Early Life of Edwin Lord Weeks
Born in Boston, MA, USA, Weeks had a privileged upbringing and wealthy parents who supported his passion and artistic endeavors. Vacations to the Florida Keys as well as to South American countries in his youth sparked his passion for travel, and for chronicling his travels with a paintbrush. He was only 21 when he established a studio in Newton, MA, USA, and became an active member of the influential art circles of Boston.
Weeks embarked on an extended period of travel between America, Europe, and the Near East for several years. He spent significant stretches in unfamiliar and sometimes treacherous terrains across the world, passing through many counties like Spain, Syria, Egypt, Turkey, Morocco, and Persia. He was undeniably mesmerized by the unfamiliar scenes before him and they resulted in some of his most well-received works. The color and warmth of the Eastern world had him spellbound.
During these travels, Weeks would position himself in the middle of busy centers or markets to create sketches and take photographs of his intended subjects. These detailed studies later inspired exquisite works that were then completed in his studio.
His ability to draw ethnic types without condescension or caricature, his skill in putting together grand compositions, his ability to tell convincing tales – all these skills make his paintings compelling. His wonderful eye for architecture, not just for its stylistic niceties, but also for its presence in sunlight, transmits a view of the past that has to be accepted as true.
American Orientalists, published by ACR, Paris, 1994, p. 244.
Moving to France
Around 1870, Weeks and his wife, Frances Rollins Hale, moved to Paris, which became his home for the remainder of his life. This was a turning point in his professional growth as it was in Paris that Weeks made a concerted effort to hone his skills as an artist by training in the elite circles of Parisian Orientalists. Although his interest in Orientalist themes preceded his arrival in Paris, his formal education undoubtedly played a defining role in his development as an Orientalist. Some art historians believe the training was under the academician, Jean-Léon Gérôme, while others report him to be trained by Léon Bonnat.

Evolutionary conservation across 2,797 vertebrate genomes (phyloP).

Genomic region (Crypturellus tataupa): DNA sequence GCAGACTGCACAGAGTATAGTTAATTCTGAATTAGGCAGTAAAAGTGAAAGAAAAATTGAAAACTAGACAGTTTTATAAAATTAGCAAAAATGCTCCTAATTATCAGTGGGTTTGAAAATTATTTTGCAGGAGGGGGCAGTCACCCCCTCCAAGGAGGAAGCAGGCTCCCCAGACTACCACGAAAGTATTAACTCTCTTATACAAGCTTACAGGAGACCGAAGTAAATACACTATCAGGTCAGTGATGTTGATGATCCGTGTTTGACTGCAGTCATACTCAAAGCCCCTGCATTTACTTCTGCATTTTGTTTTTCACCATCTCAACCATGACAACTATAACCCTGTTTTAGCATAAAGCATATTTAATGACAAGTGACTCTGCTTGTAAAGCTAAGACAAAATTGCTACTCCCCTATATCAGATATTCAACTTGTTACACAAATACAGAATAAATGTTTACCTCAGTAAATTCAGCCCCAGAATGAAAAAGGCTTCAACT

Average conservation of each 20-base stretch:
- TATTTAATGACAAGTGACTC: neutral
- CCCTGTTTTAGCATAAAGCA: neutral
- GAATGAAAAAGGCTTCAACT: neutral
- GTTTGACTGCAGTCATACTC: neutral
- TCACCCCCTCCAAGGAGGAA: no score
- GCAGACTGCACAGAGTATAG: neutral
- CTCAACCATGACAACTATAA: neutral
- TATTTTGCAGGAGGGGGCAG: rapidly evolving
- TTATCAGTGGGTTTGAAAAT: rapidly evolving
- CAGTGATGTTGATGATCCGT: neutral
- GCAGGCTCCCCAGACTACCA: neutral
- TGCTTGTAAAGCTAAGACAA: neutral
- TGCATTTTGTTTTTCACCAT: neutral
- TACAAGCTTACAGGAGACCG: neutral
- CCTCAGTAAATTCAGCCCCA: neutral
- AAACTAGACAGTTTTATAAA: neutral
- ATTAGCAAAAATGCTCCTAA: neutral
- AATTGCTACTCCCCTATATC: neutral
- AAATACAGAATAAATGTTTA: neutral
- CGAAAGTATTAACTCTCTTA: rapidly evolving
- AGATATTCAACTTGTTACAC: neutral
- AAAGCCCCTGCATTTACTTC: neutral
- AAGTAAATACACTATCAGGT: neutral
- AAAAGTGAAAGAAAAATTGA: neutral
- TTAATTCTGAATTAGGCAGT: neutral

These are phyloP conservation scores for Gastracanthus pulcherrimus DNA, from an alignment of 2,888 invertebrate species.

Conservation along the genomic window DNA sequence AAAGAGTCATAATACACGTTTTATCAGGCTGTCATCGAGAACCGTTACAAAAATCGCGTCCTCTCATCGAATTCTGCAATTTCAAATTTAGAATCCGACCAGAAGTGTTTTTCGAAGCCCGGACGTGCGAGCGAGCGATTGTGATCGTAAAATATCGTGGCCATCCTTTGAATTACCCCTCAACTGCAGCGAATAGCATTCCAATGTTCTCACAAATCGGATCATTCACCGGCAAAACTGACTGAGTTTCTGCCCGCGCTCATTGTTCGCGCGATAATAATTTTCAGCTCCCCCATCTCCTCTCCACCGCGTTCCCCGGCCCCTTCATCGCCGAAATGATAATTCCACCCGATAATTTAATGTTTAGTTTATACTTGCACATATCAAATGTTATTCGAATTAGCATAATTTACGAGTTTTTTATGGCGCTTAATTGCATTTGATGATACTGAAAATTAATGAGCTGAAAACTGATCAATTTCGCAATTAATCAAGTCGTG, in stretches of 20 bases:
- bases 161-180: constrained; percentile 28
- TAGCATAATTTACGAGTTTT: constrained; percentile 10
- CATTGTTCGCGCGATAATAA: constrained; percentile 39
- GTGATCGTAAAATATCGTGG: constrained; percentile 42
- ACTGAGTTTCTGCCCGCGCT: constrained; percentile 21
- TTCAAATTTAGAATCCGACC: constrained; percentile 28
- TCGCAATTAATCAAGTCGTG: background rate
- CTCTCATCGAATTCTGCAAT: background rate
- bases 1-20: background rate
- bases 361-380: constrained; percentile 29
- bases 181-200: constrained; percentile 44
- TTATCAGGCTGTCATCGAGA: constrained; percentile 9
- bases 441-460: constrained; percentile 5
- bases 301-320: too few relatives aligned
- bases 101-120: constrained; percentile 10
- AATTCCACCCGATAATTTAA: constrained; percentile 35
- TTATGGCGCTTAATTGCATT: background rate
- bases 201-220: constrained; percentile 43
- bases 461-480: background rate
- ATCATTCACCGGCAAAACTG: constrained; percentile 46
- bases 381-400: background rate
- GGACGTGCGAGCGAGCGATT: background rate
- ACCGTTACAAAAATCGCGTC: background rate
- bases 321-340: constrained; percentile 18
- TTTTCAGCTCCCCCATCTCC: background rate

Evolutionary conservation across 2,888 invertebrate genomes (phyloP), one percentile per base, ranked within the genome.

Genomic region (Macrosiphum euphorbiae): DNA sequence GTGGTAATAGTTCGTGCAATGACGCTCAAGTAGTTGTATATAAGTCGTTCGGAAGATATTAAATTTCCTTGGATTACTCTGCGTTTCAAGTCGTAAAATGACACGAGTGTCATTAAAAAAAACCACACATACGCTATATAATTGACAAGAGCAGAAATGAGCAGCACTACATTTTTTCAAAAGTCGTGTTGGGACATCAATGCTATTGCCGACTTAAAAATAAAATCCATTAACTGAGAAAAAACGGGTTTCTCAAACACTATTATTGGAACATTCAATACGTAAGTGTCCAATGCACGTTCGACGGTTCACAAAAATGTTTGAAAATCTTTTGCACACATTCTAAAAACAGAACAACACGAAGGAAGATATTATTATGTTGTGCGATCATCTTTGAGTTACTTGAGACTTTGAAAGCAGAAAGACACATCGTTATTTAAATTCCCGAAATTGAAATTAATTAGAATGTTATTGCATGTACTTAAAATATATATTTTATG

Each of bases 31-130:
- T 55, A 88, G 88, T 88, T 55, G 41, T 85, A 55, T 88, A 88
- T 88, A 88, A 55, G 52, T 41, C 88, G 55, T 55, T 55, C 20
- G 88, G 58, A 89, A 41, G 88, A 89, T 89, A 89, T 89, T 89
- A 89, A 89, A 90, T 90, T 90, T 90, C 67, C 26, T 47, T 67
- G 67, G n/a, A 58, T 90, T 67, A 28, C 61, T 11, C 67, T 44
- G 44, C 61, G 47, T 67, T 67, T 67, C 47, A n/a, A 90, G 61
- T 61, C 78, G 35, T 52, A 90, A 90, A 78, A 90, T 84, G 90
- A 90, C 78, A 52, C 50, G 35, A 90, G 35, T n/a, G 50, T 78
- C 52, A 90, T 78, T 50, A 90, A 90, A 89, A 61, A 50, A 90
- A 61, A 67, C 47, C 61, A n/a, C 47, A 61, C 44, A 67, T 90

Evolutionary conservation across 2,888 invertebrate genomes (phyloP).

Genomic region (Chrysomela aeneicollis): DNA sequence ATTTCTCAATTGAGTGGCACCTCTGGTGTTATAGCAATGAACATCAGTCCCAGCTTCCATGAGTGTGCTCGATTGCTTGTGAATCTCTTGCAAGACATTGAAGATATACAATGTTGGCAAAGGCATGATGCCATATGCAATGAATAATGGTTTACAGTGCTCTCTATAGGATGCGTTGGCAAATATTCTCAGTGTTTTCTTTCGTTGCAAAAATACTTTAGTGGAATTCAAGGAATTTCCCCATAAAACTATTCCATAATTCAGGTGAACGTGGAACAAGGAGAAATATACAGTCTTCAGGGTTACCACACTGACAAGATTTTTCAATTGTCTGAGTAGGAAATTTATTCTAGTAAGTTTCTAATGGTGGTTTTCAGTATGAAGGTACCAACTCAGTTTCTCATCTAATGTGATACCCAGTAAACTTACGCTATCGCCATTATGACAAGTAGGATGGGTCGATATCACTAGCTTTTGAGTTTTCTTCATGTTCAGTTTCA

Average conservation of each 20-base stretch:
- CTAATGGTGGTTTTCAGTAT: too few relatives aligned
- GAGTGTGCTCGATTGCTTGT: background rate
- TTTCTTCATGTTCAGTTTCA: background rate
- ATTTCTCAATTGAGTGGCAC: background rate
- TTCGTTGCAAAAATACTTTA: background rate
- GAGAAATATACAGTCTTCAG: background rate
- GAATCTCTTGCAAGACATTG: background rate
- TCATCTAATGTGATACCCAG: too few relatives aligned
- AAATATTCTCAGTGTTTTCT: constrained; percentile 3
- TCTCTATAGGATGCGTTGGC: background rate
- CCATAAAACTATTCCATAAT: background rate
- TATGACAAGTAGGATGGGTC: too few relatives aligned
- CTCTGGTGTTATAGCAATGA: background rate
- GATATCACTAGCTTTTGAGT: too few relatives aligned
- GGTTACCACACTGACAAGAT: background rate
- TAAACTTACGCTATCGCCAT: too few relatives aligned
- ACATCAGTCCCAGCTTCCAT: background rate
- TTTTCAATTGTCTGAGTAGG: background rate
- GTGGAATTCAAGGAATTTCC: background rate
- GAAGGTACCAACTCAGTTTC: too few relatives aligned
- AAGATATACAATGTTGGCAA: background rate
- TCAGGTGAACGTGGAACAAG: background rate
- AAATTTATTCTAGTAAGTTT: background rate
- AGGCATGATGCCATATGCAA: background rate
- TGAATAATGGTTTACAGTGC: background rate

From 1878 onwards, Weeks became a regular contributor to the Paris Salon and his entries caught the attention of the well-known art dealer, Paul Durand-Ruel, who began representing him. Later in 1896, he received Légion d’honneur, the highest French order of merit.
The Voyages to India
Weeks made three visits to the Indian subcontinent during his lifetime, and his most grand compositions feature idealized renderings of 19th-century India. He focused on the vibrant culture, swarming life and social interactions, and ethnicity of the people in elaborate traditional garb. So powerful were his depictions that the noise, colors, and fragrance are truly palpable to the viewers of his works.
He saw Karachi, Lahore, Amritsar, and several locations across Rajasthan, Delhi, Agra, Ahmadabad, Benares, Saharanpur, and Bombay during his visits. He visited certain places multiple times to really immerse himself in his surroundings and accurately depict their essence. His extensive sketches and photographic records served as a point of reference in his studio in Paris where he created acclaimed artworks.